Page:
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13.
A war fought mainly because of a trade conflict between the U.S. and Britain (The U.S. was supplying Napoleonic France in which Britain and several other European powers were fighting at the time). This war started in 1812 when U.S. president James Madison declared war upon Great Britain. The U.S. declared war first because of the increased amount of American shipping being intercepted by the British Navy, America's desire to expand into Canada and the increased vocations of the War Hawks, an American organization thats sole objective was to exact revenge on Great Britain after the American Revolution. The first fighting occured when an American force was launched over the Niagara River, although the force was large and had good leadership it mainly consisted of militia from New York who simply refused to cross into a foreign land to fight(the militia did have the right to do this because the main purpose of a militia is to defend home soil). This force then blindly marched deeper into Upper Canada where they were attacked by Butler's Rangers and forced to retreat. Knowing their mistake the Americans drafted militia into the armed services. Next the Americans moved against Montreal, the gateway between Upper Canada and the Atlantic Ocean, but the winter of 1812 came very quickly and the Americans lost a third of their force before even getting to Montreal. When they did arrive an amazing blizzard had created zero visibilty and both sides started firing into the wind, the Montreal militia barricaded within the gates of the cities were able to hold off the Americans until reinforcements arrived and the Americans retreated again. Things were not looking well for the U.S. and by this time the British sent and expeditonary force to Canada. The British then tried to invade the U.S. via Lake Ontario but the highly superior British fleet was humbly defeated by the Americans but they did not capture Toronto due to popular belief so invasion was successfully repelled...for now. The Brits then split their forces in two and headed in two directions, one force to Detroit and the other to capture New York. The force to Detroit was successful and the city was taken but the force heading east took much longer as they stopped and burnt down many small coastal towns along their route, they were slow enough that the Americans could retaliate and the Brits then found their way back to Canada. Now the Brits were so irritated that they launched a force by way of sea right to Washington and they burnt down the White House and pillaged the surrounding area, then the Brits moved to Baltimore where they tried to siege the city but the Yanks soundly defeated the Brits outside of the city. The British force was nearly annihilated and the living were captured, now the British force was only at half strength and that half was far to the west and could not stop a counter-invasion by the Yanks. Sir Isaac Brock, the Commander of the Canadian Militia knew he needed to act quickly to stop the Americans from advancing through the Niagara region so he gathered all the militia under his command and garrisoned British troops aswell as a large number native americans and headed to Queenston heights. When Brock arrived the Americans were waiting for him and had set up their artillery on the hills, Brock then charged each of the hills personally leading the assault. This was a great Canadian victory but Brock had died during the battle and leadership was now a large issue. The Brits in Detroit then decided to float down the Mississippi and take New Orleans, this was a catastrophe, the Brits didn't stop to take St. Louis and they St. Louis militia took potshots at the British, resulting in heavy casualties, when the Brits did arrive they had no will to fight and were slaughtered in the swamps of Lousiana. This led to the Brits asking for peace, they did this mostly because the war with France was not going well, James Madison signed the treaty and the war was over.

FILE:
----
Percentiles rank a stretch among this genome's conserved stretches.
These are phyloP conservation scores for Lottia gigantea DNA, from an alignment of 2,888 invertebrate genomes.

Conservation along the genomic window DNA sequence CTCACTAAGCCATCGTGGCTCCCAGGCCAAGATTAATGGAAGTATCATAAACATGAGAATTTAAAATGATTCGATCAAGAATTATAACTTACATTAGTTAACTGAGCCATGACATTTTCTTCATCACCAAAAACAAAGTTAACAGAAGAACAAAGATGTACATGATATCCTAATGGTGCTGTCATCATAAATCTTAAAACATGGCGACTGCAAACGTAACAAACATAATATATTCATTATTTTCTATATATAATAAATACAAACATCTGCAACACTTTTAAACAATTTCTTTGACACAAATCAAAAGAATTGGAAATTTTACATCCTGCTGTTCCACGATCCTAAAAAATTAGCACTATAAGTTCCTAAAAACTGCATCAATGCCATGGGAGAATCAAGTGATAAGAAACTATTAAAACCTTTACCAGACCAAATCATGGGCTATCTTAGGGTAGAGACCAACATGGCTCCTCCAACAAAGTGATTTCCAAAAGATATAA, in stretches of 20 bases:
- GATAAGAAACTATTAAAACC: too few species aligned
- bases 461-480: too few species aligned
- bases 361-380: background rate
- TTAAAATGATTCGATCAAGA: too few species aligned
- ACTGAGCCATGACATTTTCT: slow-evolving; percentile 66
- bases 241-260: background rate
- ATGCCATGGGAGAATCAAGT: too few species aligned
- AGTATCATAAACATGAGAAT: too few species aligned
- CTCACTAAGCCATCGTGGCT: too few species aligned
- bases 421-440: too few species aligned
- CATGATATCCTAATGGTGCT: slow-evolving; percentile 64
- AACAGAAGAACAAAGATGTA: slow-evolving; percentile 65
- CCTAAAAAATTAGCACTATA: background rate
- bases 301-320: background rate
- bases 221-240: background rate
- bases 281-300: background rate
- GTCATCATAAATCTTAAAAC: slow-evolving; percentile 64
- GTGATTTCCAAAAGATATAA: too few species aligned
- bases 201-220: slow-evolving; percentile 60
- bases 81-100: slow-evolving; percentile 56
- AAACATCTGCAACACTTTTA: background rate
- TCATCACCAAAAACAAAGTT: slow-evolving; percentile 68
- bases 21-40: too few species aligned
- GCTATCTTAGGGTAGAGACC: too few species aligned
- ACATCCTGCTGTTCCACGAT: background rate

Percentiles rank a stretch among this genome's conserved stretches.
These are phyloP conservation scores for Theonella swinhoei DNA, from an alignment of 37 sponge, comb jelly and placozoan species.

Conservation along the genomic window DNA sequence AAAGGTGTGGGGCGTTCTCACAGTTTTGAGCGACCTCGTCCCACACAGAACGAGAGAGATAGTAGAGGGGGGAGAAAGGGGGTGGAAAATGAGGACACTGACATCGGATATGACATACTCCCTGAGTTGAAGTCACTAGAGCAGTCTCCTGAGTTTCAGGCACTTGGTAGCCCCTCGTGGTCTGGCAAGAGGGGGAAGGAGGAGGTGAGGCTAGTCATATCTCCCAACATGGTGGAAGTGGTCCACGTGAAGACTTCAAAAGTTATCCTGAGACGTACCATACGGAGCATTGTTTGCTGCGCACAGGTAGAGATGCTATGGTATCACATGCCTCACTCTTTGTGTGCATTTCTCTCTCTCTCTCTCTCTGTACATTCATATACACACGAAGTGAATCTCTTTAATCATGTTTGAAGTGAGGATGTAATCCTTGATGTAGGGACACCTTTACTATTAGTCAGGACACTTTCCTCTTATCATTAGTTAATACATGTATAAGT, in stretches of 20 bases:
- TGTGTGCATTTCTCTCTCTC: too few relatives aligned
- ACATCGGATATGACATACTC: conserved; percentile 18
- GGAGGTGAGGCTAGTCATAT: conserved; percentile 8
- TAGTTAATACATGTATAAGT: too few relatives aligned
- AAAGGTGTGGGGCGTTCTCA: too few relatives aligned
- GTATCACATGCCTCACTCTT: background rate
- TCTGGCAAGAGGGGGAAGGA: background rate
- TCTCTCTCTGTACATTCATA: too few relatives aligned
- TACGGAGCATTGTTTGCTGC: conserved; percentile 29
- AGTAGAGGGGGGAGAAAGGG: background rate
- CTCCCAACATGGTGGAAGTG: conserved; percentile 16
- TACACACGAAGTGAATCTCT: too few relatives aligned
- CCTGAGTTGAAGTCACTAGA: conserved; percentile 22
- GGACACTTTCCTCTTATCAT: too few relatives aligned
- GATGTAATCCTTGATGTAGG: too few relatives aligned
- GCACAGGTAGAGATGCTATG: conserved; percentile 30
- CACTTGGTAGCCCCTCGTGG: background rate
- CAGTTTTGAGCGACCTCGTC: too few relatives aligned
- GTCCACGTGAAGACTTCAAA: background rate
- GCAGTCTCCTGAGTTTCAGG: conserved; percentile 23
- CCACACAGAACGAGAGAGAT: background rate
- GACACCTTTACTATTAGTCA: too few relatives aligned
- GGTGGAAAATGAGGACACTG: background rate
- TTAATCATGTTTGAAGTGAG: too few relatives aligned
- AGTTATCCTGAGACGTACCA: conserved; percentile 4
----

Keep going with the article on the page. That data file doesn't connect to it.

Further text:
Many historians debate over who won but it is a fact that an American invasion was repulsed which was the entire objective of the Canadian and British forces.
The war of 1812 was a uneeded loss of life.
by Norman April 22, 2005
 
1.
A silly war that broke out between UK/Canada and the USA that resulted in nothing good in which both sides lost a lot of men and gained nothing for it.
Now used as a stupid excuse for superpatriots from both CUNTries to slag each other off.
The was had significant victories and losses for both sides.
For example:
The Yanks captured Toronto
The Brits captured Detroit

The Yanks burnt Toronto
The Brits burnt Washington DC

The Brits failed to capture Baltimore
The Yanks failed to capture Montreal

The Brits were basly defeated at New Orleans
The Yanks were badly defeated at Queenston heights
Think I've made my point clear.
The War of 1812 was a draw, the Americans didn't win and neither did the British.
But of course with pricks such as JB and Kung-Fu Jesus using this dictionary the phrase is going to be nothing more than an exucse for Brits and Americans to horribly bash each other
by Robert Bavister August 02, 2004
 
2.
BACKGROUND

A war between the British Empire and the United States of America from 1812-1815 CE. Generally considered a spin-off conflict or associated minor conflict to the Napoleanic Wars, because the original issue of the war was the United States' issues with Britain and France who blockaded American shipping that resulted from the larger war and thus violated America's rights as a neutral nation. James Monroe was president at this time. Other notable leaders were Governer Prevost of Lower Canada, General Isaac Brock, Native leader Tecumseh, and General Jackson.

Because of the geography of the conflict and the United States of America's contemporary status as a minor power, the only way for America to vent its rage against Britain was to attack Britain's possessions north of its borders. The British provinces and homelands of the emerging two nations of future Canada, Upper Canada (Ontario), and Lower Canada (Québec) as well as the American New England States were the primary theatres of conflict.